Wideband air/fuel oxygen sensors may appear similar to conventional narrowband oxygen sensors, but there are quite a few differences that you need to be aware of to service vehicles with this new style sensor.
Conventional O2 sensors have been a mainstay in the automotive industry for several decades, going back to 1976 when Bosch first introduced them on Volvo 240/260 models. A narrowband sensor works on a rich/lean principle. When the air/fuel mixture is on the rich side, the voltage output is around 0.8 to 0.9 volts, and when the air/fuel mixture is lean, voltage drops to 0.3 volts or less. However, a wideband A/F sensor gradually changes the current signal as it correlates to the air/fuel ratio and reads higher voltage for stoichiometric — typically 3.3V. Wideband sensors were developed to more accurately measure A/F ratios over a broader range of operating conditions (hence the name). A narrowband sensor can measure only between approximately 14.0/15.0:1 air/fuel ratios to report a rich or lean condition, but a wideband is much more robust.
Honda was the first to use a wideband O2 sensor in its 1992 Civic models. The manufacturer calls its wideband sensor a lean air-fuel (LAF) sensor, which is used to read AFR as rich as 12:1 to as lean as 22:1. The LAF sensor confused many technicians at first because it looked similar to a traditional O2 sensor, except that it had five wires.
These sensors are referred to by several names such as lambda sensors, AFR, LAF and wideband O2 sensor. A wideband sensor can detect oxygen content in the exhaust that’s way below or way above the ideal air/fuel ratio of 14.7:1. More control of new lean-burning engines that emit ultra-low emissions is necessary today. Even though some EPA regulations have been relaxed recently, demands for better fuel economy are still pushing the development of sensors that will better control the AFR in today’s lean fuel engines.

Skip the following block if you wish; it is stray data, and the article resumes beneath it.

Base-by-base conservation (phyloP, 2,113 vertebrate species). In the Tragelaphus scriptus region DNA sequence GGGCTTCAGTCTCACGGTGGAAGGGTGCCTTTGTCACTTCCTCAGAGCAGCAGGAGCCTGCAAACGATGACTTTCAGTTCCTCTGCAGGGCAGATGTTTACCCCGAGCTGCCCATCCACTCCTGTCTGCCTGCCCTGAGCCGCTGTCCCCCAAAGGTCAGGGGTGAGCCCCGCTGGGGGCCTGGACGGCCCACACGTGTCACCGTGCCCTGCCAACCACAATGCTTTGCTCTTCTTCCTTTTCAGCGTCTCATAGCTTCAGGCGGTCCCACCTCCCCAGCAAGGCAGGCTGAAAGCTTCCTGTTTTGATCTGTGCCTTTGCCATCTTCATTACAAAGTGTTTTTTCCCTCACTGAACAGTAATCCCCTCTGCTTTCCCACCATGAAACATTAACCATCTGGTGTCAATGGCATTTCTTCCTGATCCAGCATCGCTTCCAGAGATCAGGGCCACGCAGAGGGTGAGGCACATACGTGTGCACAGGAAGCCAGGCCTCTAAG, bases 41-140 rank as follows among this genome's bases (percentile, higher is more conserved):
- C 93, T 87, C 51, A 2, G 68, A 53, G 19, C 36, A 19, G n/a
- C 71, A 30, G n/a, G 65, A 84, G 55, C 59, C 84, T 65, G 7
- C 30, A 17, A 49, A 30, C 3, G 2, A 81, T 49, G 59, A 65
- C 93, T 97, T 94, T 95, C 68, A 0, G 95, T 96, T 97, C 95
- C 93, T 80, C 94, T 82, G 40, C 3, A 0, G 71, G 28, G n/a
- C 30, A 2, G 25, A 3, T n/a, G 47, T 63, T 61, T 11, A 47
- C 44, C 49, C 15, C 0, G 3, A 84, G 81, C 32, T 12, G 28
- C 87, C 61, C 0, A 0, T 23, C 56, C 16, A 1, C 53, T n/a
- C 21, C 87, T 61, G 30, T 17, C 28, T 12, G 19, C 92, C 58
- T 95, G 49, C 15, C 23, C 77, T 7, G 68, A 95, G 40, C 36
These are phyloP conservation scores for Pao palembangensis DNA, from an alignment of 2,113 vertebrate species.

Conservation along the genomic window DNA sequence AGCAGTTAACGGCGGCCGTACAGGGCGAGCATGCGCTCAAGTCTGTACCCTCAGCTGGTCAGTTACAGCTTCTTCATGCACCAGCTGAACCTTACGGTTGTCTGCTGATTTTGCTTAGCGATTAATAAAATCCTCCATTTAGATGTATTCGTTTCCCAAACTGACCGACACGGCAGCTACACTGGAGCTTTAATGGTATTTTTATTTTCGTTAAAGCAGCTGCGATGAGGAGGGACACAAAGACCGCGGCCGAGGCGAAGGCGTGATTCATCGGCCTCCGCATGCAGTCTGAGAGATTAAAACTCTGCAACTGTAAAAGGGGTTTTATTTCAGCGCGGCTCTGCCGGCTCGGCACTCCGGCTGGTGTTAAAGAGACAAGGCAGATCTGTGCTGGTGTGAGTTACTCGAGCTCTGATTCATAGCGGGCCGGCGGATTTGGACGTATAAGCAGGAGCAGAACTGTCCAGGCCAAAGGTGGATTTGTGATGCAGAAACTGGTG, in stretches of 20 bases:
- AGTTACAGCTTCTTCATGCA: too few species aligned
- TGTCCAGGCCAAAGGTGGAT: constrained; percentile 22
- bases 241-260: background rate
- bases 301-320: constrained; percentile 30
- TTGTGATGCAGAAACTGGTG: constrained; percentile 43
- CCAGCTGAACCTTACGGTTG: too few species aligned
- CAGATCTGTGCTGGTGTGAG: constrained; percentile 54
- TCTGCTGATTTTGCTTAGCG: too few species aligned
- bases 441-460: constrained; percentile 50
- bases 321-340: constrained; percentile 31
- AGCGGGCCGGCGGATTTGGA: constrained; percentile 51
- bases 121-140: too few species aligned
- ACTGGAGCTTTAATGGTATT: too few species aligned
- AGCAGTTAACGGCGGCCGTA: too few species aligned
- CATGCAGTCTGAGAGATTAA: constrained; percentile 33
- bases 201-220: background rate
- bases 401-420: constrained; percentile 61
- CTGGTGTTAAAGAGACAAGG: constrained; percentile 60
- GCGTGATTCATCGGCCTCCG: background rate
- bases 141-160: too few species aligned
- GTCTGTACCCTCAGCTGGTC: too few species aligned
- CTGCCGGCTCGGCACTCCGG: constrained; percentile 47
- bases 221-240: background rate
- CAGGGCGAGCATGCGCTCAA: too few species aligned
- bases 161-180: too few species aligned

There are two types of wideband oxygen sensor designs: dual-cell and single-cell. A single-cell O2 sensor looks similar to a narrowband 4-wire sensor, but they can be either a planar design or cup-style. The four wires designate two for the heater and two for the signal and operate at 0.4 volts for the sensor. However, the PCM supplies a low current to control the signal between positive and negative volts, which is stoichiometric AFR, and the baseline for rich or lean conditions.
Dual-cell AFR sensors use a planar design with a flatzirconia dioxide element that’s about 1.5mm thick. The planar design has several advantages over a single-cell AFR sensor due to its quicker warmup times, faster switching times and better resistance to contamination.
One of the main reason’s manufacturers are going to wideband AFR sensors is because the heater channel comes up to operating temperature quicker — as fast as 10 seconds, in some cases. However, wideband sensors also need to be heated to higher operating temperatures to function effectively. While a narrowband sensor operates in the 600° F range, a wideband sensor needs to be heated to 1,200-1,400° F. The fast heating helps reduce emissions during cold starts and allows for improved fuel efficiency because the engine spends less time operating in open-loop mode. Some hybrids use the electrical circuit when the vehicle is in EV mode to heat the AFR sensors before the engine is called to duty, allowing 100 percent closed-loop operation.
A quality scan tool can be used to test a wideband sensor, but be aware that many aftermarket scan tools display AFR sensor data in conventional sensor voltages or some other data stream such as lambda or milliamperes, which can be confusing even for an experienced tech. Depending on the model, some AFR sensors use pulse modulation, in which case, an amp probe or scope is better for testing amperage or current flow. The mechanical and electrical construction of today’s AFR sensors has become more complex and application specific. Be sure to look at what the manufacturer uses for data output on a specific model before testing, or you’ll be scratching your head for a while.